Out-Law News 2 min. read
15 Jan 2016, 10:25 am
The recommendation was made by the Committee of Ministers at the Council of Europe in new net neutrality guidelines that it has published and is designed to ensure privacy rights of internet users are respected.
The guidelines the Council of Europe have issued are non-binding. The Council of Europe is made up of 47 member countries and is Europe's human rights watchdog. It is not an EU institution and so is not involved in law making at EU level. Instead it creates and recommends collaborative legal measures on human rights issues.
In its guidance the Council of Europe said that ISPs should treat traffic over their network "equally, without discrimination, restriction or interference irrespective of the sender, receiver, content, application, service or device". It described this as "the network neutrality principle".
It said ISPs should, however, not be precluded from using traffic management measures in certain circumstances. The Council of Europe laid out three specific examples where traffic management would be permitted.
"[The network neutrality principle] does not preclude internet traffic management measures which are necessary and proportionate to: give effect to a court order or an order of a regulatory authority; preserve the integrity and security of the network, services provided via the network and end-users’ terminal equipment; [or] prevent network congestion and optimise traffic management when congestion occurs," the new guidance said.
Traffic management measures should be "non-discriminatory, transparent and maintained no longer than strictly necessary", it said.
The Council of Europe said that ISPs should only engage in traffic management that involves the processing of personal data where this is "necessary and proportionate" in pursuit of one of the three exceptions legitimising the use of traffic management provided for in its guidance.
It said ISPs must assess whether the traffic management techniques they intend to deploy respect privacy rights set out under Article 8 of the European Convention on Human Rights as well as legislation. This process should involve liaising with regulators, it said.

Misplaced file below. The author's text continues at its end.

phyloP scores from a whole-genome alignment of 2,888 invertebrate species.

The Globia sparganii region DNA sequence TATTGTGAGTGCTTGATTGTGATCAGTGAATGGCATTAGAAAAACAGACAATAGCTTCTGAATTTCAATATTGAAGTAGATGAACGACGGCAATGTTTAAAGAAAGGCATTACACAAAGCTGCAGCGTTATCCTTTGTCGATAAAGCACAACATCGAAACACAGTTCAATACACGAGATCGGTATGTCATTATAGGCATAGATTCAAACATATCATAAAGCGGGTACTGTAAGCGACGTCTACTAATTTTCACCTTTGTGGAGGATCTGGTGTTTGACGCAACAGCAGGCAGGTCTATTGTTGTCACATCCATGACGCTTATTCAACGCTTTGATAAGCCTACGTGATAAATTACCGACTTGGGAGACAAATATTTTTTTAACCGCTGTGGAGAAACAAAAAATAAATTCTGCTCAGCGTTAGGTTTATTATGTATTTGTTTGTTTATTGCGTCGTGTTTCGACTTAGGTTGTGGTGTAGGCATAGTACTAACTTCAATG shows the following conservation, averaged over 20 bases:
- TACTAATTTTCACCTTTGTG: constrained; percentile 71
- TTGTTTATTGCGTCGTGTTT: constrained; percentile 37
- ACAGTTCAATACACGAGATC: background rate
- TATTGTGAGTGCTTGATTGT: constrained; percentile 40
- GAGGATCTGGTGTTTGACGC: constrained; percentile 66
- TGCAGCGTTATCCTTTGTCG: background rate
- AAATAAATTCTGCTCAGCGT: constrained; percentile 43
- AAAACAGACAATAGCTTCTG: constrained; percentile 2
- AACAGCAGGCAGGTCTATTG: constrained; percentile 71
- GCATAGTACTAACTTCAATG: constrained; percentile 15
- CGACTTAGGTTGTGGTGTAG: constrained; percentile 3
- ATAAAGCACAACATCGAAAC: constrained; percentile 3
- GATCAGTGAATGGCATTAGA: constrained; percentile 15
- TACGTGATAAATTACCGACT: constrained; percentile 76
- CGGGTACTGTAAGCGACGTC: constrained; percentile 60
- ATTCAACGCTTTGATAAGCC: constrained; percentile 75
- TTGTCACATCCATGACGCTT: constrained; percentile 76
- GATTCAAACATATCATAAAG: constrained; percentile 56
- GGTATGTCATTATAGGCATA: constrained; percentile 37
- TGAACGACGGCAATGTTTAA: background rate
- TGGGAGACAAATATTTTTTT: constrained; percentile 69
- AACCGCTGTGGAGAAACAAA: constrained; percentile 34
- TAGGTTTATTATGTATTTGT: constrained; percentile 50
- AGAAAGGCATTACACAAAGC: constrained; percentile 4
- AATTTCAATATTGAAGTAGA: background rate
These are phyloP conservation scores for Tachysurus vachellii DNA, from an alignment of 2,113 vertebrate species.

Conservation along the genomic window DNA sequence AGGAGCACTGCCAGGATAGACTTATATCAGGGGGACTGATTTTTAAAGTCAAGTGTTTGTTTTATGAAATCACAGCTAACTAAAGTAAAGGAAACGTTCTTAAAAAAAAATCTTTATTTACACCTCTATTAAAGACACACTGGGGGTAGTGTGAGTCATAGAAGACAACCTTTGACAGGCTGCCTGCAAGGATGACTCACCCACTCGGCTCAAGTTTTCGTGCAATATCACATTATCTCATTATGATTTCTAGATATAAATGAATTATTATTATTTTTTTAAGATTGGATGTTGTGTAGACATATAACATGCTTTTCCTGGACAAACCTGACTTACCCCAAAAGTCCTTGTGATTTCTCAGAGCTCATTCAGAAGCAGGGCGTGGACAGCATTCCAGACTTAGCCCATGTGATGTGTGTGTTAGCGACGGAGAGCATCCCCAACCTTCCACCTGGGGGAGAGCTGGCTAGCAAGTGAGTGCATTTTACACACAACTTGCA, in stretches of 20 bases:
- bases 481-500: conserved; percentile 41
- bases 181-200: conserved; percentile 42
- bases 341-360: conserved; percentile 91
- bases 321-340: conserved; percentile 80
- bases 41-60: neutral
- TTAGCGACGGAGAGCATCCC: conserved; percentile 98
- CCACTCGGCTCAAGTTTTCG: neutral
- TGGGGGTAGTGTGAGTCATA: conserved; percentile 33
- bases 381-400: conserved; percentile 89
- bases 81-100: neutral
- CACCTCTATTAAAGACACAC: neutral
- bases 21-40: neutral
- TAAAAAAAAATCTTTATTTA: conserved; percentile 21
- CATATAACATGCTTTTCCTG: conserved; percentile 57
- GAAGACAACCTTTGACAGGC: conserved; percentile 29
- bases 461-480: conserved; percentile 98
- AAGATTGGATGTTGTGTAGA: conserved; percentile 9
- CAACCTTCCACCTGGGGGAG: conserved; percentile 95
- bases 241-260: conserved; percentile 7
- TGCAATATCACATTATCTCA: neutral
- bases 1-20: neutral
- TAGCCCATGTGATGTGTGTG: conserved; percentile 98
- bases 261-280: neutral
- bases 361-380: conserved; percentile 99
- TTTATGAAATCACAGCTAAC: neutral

"The use of internet traffic management techniques that are capable of assessing the content of communications is an interference with the right to respect for private and family life," the guidance said. "Therefore, such use must be fully in line with Article 8 of the Convention, be tested against applicable legislation on the right to private life and personal data protection and reviewed by a competent authority within each member state in order to assess compliance with legislation."
New laws on net neutrality are set to take effect in the 28 EU countries from 30 April this year, although existing national laws or self-regulatory frameworks which do not accord with the new laws can continue to be operated until the end of 2016 if EU countries notify the European Commission of their intention for this to happen before 30 April.
The new laws differ from the non-binding guidelines set out by the Council of Europe. Although the EU rules prohibit "paid prioritisation" of content delivery online, ISPs will be able to agree deals to deliver services of enhanced speed and quality with content providers in some cases, provided that it has no impact on "the open internet".